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Nigeria's Internal Petroleum Problems: Perspectives and Choices

Akin Iwayemi

Year: 1984
Volume: Volume 5
Number: Number 4
DOI: 10.5547/ISSN0195-6574-EJ-Vol5-No4-4
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Abstract:
As a major oil producer and member of OPEC, Nigeria benefited greatly from the sharp increases in world oil prices during the 1970s. It was especially hard hit by the weakening of oil markets during the past four years, when its oil production had to be cut back sharply and its prices reduced. The impact of these developments, including the replacement of the civilian government by a military regime in December 1983, has been discussed elsewhere. I Less well known abroad is the fact that during this entire period, Nigeria suffered sporadic but severe internal energy supply problems, including shortages of petroleum products and irregular availability of electricity. If past policies are continued, Nigeria's energy problems are likely to become severe enough to jeopardize its position as an oil exporter.



Oil Production Policy and Economic Development in Mexico

Hossein Razavi

Year: 1985
Volume: Volume 6
Number: Number 2
DOI: 10.5547/ISSN0195-6574-EJ-Vol6-No2-5
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Abstract:
The economics literature of the oil market is primarily concerned with the behavior of OPEC member countries, viewing the non-OPEC oil exporters as insignificant. Recently, however, oil exports by non-OPEC countries have expanded substantially, increasing the role these countries play in the oil market. Among these countries, Mexico is of special interest because it is the largest non-OPEC oil exporter, with huge petroleum resources; at the same time, it has an enormous requirement for foreign exchange.



Lifting the Alaskan Oil Export Ban: An Intervention Analysis

Charles W. Bausell Jr., Frank W. Rusco and W. David Walls

Year: 2001
Volume: Volume22
Number: Number 4
DOI: 10.5547/ISSN0195-6574-EJ-Vol22-No4-4
No Abstract



What Oil Export Levels Should We Expect From OPEC?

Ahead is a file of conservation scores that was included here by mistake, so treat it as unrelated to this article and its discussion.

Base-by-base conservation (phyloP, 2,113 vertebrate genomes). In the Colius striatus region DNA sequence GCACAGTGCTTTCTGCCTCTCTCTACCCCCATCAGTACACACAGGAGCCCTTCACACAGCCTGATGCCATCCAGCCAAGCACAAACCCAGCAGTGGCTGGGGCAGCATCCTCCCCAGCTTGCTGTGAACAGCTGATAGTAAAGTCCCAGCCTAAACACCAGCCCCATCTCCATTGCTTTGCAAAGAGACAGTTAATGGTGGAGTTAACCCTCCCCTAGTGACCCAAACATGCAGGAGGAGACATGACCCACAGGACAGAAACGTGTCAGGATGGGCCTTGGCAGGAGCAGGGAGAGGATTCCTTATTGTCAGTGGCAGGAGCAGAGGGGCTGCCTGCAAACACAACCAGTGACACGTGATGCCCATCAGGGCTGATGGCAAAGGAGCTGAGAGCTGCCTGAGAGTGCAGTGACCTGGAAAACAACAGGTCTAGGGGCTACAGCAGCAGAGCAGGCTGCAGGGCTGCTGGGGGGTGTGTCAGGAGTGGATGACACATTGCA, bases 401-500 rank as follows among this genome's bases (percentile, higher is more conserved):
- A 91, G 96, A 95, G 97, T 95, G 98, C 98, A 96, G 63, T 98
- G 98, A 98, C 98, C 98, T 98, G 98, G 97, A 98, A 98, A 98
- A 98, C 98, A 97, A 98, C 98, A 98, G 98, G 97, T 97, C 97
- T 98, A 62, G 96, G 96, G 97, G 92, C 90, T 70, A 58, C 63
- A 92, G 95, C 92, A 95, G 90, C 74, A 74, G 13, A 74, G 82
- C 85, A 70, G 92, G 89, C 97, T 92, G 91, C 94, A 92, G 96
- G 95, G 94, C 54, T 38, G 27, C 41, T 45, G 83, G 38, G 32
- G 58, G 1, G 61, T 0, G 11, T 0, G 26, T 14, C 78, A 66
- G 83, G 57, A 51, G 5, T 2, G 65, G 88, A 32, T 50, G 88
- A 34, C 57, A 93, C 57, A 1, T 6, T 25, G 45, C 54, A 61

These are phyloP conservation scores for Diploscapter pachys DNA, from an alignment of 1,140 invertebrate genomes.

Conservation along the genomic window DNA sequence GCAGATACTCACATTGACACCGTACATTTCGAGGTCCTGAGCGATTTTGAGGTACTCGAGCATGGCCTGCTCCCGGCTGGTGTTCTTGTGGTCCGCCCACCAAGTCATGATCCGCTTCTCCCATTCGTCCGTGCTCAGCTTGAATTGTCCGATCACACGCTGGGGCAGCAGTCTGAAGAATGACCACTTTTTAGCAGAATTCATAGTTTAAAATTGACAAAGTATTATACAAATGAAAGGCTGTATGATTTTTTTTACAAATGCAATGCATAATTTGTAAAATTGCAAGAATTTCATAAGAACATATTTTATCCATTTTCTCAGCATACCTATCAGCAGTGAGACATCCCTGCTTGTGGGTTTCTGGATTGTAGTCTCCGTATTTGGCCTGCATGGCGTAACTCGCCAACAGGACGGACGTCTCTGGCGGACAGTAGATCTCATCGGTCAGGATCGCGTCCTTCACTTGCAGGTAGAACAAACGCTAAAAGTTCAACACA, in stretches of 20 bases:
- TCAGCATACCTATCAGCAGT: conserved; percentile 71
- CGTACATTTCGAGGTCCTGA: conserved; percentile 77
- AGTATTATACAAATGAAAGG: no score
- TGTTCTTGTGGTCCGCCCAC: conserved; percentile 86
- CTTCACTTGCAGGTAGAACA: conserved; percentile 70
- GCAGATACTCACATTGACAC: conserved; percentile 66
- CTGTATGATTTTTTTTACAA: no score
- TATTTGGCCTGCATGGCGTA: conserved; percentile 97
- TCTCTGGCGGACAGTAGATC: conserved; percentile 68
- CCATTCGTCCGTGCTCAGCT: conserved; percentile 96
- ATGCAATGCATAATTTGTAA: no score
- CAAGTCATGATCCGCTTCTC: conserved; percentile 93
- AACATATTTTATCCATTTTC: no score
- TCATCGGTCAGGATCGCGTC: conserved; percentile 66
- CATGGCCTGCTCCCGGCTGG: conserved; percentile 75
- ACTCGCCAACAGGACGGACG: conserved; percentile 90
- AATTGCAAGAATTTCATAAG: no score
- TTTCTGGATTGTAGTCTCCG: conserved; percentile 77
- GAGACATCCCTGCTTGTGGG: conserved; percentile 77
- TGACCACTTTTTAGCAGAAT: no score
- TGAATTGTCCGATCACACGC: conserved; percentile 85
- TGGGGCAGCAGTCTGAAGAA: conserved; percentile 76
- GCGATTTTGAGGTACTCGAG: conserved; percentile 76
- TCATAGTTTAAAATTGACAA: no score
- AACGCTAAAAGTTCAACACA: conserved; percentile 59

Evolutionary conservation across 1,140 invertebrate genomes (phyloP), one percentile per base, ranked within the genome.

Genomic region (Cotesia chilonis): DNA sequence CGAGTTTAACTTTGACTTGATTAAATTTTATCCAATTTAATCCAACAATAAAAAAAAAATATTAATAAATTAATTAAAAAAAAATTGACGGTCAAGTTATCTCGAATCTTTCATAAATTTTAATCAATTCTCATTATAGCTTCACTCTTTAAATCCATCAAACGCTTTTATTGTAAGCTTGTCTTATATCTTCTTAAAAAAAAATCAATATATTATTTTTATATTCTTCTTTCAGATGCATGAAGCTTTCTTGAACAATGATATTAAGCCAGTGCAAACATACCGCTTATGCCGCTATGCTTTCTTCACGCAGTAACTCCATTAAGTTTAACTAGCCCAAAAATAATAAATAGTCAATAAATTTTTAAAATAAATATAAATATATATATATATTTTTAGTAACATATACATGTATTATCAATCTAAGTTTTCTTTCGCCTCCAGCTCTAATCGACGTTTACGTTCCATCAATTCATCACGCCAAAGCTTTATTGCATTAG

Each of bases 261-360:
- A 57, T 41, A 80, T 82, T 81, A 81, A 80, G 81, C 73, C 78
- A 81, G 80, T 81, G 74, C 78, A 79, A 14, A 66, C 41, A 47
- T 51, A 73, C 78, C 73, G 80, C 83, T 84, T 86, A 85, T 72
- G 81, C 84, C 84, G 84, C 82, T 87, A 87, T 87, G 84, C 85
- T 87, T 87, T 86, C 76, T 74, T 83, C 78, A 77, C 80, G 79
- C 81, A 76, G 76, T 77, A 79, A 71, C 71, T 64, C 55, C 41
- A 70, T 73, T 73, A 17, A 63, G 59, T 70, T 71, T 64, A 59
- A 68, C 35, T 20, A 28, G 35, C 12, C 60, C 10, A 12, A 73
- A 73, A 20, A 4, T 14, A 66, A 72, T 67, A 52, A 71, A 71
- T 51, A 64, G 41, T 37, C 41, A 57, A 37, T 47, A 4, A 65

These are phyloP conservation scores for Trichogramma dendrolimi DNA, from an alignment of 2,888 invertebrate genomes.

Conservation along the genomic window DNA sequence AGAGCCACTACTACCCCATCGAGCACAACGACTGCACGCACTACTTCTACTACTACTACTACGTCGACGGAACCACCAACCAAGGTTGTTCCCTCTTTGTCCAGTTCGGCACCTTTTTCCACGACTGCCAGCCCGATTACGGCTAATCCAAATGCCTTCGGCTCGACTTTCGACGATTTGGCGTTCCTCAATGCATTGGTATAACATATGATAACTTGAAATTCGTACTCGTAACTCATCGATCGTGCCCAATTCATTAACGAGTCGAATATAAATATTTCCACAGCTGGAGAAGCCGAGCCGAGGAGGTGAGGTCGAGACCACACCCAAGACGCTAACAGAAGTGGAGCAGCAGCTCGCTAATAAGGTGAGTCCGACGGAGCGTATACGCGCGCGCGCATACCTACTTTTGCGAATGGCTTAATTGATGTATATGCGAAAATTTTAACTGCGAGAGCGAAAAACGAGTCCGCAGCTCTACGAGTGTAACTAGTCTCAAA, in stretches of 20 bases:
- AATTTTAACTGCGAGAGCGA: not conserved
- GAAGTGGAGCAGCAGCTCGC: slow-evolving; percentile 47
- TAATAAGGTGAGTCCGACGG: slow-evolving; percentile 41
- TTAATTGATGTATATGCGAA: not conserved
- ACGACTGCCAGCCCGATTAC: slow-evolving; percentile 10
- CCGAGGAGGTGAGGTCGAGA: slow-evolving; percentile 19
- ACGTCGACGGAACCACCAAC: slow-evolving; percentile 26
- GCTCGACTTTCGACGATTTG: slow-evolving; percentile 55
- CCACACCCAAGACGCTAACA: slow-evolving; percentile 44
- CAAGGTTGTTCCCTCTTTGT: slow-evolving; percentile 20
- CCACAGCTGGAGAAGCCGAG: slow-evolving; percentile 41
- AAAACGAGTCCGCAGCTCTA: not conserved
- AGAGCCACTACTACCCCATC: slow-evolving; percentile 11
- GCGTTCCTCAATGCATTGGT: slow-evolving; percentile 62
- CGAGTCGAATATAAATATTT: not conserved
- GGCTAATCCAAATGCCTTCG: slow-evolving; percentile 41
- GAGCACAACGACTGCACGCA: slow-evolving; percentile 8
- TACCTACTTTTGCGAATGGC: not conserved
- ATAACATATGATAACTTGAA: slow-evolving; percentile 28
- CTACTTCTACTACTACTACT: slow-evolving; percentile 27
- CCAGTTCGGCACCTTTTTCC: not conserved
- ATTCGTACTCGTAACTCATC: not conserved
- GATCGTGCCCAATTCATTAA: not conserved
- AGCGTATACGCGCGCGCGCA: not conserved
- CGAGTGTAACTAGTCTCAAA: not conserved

Dermot Gately

Year: 2007
Volume: Volume 28
Number: Number 2
DOI: 10.5547/ISSN0195-6574-EJ-Vol28-No2-7
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Abstract:
We analyze the levels of oil exports that should be expected from OPEC over the next 25 years. We search for a long-term, market-adaptive, robustly optimal strategy that best serves OPEC's interests, and conclude that OPEC export profits will be higher if OPEC expands its oil exports by enough to maintain OPEC exports share of non-OPEC demand. Yet the incentives for this export expansion are relatively small only a few percent in terms of discounted export profits and it requires that OPEC be farsighted, because the higher export profits from faster export growth wonot be significant within the next decade. Moreover, if OPEC does maintain its exports share of non-OPEC demand, the continued rapid growth of OPEC's own oil consumption will require that OPEC oil output will have to increase 60% by 2030, which will be a major challenge.



The Impact of the Fracking Boom on Arab Oil Producers

Lutz Kilian

Year: 2017
Volume: Volume 38
Number: Number 6
DOI: 10.5547/01956574.38.6.lkil
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Abstract:
This article makes four contributions. First, it investigates the extent to which the U.S. fracking boom has caused Arab oil exports to decline since late 2008. Second, the article quantifies for the first time by how much the U.S. fracking boom has lowered the global price of oil. Using a novel econometric methodology, it is shown that in mid-2014, for example, the Brent price of crude oil was lower by $10 than it would have been in the absence of the fracking boom. Third, the article provides evidence that the decline in Saudi net foreign assets between mid2014 and August 2015 would have been reduced by 27% in the absence of the fracking boom. Finally, the article discusses the policy choices faced by Saudi Arabia and other Arab oil producers.





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